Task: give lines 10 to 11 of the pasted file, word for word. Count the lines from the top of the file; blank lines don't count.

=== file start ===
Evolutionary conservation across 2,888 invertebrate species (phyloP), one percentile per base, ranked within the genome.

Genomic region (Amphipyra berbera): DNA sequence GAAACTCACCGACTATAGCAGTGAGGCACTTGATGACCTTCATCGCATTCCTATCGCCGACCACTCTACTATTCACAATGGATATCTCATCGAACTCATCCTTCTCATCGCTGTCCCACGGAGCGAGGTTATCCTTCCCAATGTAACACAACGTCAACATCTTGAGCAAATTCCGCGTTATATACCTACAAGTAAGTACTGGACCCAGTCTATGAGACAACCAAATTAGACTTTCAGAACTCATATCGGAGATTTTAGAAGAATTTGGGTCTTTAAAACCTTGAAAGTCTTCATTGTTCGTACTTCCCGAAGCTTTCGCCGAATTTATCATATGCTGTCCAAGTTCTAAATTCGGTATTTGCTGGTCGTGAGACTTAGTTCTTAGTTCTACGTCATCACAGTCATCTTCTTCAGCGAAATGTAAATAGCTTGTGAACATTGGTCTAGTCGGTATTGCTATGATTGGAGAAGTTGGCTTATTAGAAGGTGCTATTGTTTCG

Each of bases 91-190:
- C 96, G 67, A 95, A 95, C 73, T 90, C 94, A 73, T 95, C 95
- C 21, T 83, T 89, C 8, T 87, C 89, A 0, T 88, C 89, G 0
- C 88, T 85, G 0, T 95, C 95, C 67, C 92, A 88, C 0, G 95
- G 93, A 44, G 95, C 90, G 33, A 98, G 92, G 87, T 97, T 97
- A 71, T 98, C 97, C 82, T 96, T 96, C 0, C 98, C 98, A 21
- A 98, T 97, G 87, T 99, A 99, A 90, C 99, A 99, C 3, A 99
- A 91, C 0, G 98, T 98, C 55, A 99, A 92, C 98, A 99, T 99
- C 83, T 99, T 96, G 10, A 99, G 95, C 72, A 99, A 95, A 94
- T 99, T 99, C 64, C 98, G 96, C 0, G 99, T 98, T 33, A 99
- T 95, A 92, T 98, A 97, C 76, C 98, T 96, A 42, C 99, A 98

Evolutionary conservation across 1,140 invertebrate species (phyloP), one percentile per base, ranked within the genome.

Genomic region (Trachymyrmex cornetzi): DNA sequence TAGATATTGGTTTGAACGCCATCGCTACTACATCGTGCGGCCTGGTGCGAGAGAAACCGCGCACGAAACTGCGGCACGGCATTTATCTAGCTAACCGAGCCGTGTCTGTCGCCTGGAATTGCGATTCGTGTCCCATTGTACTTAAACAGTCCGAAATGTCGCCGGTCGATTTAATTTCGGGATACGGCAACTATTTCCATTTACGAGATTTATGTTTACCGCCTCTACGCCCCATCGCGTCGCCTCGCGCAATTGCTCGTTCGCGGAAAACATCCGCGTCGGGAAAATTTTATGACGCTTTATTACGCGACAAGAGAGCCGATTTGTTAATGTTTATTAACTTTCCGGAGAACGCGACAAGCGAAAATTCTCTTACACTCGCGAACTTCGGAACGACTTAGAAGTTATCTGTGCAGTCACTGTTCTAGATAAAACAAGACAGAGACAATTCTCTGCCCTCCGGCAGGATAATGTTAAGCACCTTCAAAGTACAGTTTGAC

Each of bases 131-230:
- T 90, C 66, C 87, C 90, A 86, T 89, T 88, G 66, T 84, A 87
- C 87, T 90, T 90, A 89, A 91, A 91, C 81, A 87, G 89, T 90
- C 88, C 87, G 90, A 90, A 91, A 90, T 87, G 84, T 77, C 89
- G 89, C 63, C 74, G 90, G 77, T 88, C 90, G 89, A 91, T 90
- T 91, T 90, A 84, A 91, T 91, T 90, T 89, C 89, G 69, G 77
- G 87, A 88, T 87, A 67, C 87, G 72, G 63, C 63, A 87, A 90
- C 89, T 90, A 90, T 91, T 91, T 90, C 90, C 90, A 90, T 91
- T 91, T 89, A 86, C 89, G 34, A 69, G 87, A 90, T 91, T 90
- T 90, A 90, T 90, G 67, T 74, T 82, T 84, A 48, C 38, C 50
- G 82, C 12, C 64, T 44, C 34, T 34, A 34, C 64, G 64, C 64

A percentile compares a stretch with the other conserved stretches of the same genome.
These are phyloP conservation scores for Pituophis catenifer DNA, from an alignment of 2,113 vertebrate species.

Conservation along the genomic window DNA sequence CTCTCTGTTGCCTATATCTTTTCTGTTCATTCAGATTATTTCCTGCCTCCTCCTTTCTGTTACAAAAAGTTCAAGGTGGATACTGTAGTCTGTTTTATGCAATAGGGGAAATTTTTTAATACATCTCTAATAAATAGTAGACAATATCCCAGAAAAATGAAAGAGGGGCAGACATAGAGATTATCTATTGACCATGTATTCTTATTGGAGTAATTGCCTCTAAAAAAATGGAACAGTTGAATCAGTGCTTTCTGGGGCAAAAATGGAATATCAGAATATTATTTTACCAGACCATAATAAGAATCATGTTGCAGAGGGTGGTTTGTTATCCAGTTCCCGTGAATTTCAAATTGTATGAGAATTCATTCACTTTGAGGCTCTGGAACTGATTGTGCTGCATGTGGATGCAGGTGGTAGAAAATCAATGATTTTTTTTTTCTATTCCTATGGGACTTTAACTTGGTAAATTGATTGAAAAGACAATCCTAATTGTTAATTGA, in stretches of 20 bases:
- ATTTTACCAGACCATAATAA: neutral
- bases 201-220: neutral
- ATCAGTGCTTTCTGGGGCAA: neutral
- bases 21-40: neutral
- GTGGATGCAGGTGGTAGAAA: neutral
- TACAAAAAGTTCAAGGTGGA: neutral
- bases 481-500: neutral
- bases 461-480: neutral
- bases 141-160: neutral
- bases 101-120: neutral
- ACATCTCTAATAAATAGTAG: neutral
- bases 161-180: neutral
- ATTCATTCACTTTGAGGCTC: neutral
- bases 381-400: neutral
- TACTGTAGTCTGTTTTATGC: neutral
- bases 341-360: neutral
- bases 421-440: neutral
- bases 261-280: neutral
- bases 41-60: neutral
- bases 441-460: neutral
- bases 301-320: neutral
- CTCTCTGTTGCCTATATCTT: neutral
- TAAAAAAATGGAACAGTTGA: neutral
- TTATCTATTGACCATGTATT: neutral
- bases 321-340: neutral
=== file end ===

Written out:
- A 91, C 0, G 98, T 98, C 55, A 99, A 92, C 98, A 99, T 99
- C 83, T 99, T 96, G 10, A 99, G 95, C 72, A 99, A 95, A 94